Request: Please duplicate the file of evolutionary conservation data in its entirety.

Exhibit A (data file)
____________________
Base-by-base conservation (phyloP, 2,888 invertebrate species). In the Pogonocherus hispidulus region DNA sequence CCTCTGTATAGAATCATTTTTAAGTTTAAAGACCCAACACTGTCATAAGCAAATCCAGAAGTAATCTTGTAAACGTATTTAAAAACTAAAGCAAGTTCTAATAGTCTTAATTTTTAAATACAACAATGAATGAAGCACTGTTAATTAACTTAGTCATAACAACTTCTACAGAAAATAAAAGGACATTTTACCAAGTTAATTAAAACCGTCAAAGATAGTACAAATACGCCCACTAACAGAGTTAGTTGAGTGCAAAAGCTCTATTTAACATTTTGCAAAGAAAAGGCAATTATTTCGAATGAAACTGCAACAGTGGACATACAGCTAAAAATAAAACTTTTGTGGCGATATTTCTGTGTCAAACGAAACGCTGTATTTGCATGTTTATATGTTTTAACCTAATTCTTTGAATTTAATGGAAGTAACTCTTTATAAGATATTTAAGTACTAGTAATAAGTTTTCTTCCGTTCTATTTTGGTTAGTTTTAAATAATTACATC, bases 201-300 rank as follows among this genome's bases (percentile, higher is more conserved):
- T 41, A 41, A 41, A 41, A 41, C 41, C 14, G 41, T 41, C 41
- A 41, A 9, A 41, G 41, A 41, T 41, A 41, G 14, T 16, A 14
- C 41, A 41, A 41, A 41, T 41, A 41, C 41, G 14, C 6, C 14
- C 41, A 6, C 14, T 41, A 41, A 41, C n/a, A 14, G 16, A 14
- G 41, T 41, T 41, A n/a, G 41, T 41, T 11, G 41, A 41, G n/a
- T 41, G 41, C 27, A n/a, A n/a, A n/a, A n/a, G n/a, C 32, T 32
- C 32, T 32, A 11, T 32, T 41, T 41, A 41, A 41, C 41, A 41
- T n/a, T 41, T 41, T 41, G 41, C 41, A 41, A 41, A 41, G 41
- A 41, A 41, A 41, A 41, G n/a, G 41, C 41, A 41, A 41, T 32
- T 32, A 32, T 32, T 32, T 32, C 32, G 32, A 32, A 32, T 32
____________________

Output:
Base-by-base conservation (phyloP, 2,888 invertebrate species). In the Pogonocherus hispidulus region DNA sequence CCTCTGTATAGAATCATTTTTAAGTTTAAAGACCCAACACTGTCATAAGCAAATCCAGAAGTAATCTTGTAAACGTATTTAAAAACTAAAGCAAGTTCTAATAGTCTTAATTTTTAAATACAACAATGAATGAAGCACTGTTAATTAACTTAGTCATAACAACTTCTACAGAAAATAAAAGGACATTTTACCAAGTTAATTAAAACCGTCAAAGATAGTACAAATACGCCCACTAACAGAGTTAGTTGAGTGCAAAAGCTCTATTTAACATTTTGCAAAGAAAAGGCAATTATTTCGAATGAAACTGCAACAGTGGACATACAGCTAAAAATAAAACTTTTGTGGCGATATTTCTGTGTCAAACGAAACGCTGTATTTGCATGTTTATATGTTTTAACCTAATTCTTTGAATTTAATGGAAGTAACTCTTTATAAGATATTTAAGTACTAGTAATAAGTTTTCTTCCGTTCTATTTTGGTTAGTTTTAAATAATTACATC, bases 201-300 rank as follows among this genome's bases (percentile, higher is more conserved):
- T 41, A 41, A 41, A 41, A 41, C 41, C 14, G 41, T 41, C 41
- A 41, A 9, A 41, G 41, A 41, T 41, A 41, G 14, T 16, A 14
- C 41, A 41, A 41, A 41, T 41, A 41, C 41, G 14, C 6, C 14
- C 41, A 6, C 14, T 41, A 41, A 41, C n/a, A 14, G 16, A 14
- G 41, T 41, T 41, A n/a, G 41, T 41, T 11, G 41, A 41, G n/a
- T 41, G 41, C 27, A n/a, A n/a, A n/a, A n/a, G n/a, C 32, T 32
- C 32, T 32, A 11, T 32, T 41, T 41, A 41, A 41, C 41, A 41
- T n/a, T 41, T 41, T 41, G 41, C 41, A 41, A 41, A 41, G 41
- A 41, A 41, A 41, A 41, G n/a, G 41, C 41, A 41, A 41, T 32
- T 32, A 32, T 32, T 32, T 32, C 32, G 32, A 32, A 32, T 32